Ryan Chartrand

Marvel Comic’s release of a new miniseries created by Jack Kirby, the late “King of Comics,” should be enough to throw the salivary glands of all of fandom into overdrive. That is, until they actually get their sweaty, little hands on “Galactic Bounty Hunters.”

The six-part miniseries, based on notes and characters created by “The King” in the 1980s, makes for good eye-candy for fans of the Kirby style. Aside from some old-fashioned camp, the storyline is about as lackluster and contrived as an episode of “Full House.”

The books were written by Kirby’s daughter, Lisa, who teamed up with artist Michael Thibodeaux, writer Steve Robertson and editor Richard French to flesh-out Kirby’s notes.

Prior to this project, Lisa had never written a comic book, and her inexperience shows on every page. To put it succinctly: I knew Jack Kirby. I read Jack Kirby. Jack Kirby was a hero of mine. You, ma’am, are no Jack Kirby.

“GBH” follows the story of Garrett, a brash, teenage boy who gives his father, Jack Berkley (creator of the beloved “Galactic Bounty Hunters” comics in this world) no respect. Garrett believes his dad is nothing more than a dreamer, who chooses to spend his life in a fantasy world rather than seeking real adventure.

Little does he know, the stories are all true accounts of Berkley’s exploits as one of the universe’s greatest peacekeepers.

And, oh yeah . Garrett also dreams of being the world’s greatest magician. That plot device doesn’t seem forced at all, right?

Along the way, Garrett is kidnapped by an evil space monster (who comes across as a bastardization of Savage Dragon and Lobo), Berkley is forced out of retirement and “the old band gets back together.”

What follows is a syrupy-sweet, thinly veiled morality tale that teaches kids to respect their parents because of the sacrifices they make to raise them in a safe and loving environment.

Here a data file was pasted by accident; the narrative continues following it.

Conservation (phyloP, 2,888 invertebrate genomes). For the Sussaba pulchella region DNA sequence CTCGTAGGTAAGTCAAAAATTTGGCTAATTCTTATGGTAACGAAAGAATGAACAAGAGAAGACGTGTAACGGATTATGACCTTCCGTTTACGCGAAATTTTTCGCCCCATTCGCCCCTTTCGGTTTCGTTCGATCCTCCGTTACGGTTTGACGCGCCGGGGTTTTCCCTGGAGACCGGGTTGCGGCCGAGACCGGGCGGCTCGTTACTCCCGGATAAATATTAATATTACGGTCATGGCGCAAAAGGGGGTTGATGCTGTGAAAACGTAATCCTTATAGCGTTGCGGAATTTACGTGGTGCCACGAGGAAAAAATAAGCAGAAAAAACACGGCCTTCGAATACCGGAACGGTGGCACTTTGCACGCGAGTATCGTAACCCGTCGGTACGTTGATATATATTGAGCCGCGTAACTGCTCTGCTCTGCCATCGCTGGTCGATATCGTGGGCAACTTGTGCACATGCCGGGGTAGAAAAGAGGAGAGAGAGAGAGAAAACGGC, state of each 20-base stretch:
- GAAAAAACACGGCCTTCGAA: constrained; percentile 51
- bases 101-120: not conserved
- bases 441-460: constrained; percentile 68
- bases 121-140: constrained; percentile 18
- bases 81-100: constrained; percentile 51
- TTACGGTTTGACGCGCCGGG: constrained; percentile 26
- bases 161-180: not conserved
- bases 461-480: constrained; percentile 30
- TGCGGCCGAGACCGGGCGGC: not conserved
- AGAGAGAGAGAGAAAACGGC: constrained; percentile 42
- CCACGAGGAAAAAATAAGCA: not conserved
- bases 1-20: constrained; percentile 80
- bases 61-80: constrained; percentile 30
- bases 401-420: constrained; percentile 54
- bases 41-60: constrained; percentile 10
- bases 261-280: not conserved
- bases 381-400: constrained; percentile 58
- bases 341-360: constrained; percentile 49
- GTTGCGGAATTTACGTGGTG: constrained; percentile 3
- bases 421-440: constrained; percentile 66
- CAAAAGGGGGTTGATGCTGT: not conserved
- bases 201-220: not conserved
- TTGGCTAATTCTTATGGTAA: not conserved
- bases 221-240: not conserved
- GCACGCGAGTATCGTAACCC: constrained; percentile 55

If one can get past the awkward dialogue and done-to-death plotline, the books have some nostalgic value.

The art is truly reminiscent of Kirby’s style. It definitely stands apart from the highly stylized, over-produced comics currently on the market. However, there are many circumstances where the out-of-date character design clashes with writing that desperately tries to be current and edgy.

The best writing in the series comes via the transitions between chapters. Narrations like, “The fabled 11th Squad is now ready to plunge the sword of righteousness deep into the torso of evil itself.” are the stuff that make for kitschy, nerdy wet dreams.

Unfortunately, that kind of gourmet cheese is often outweighed by bad puns and even worse puns.

I guess the ultimate question is: Would I buy these books if they had not been sent to me to review? Unfortunately, the answer is “yes,” but only because I am a massive nerd who likes to waste my money on campy junk.

Don’t be like me, kids.

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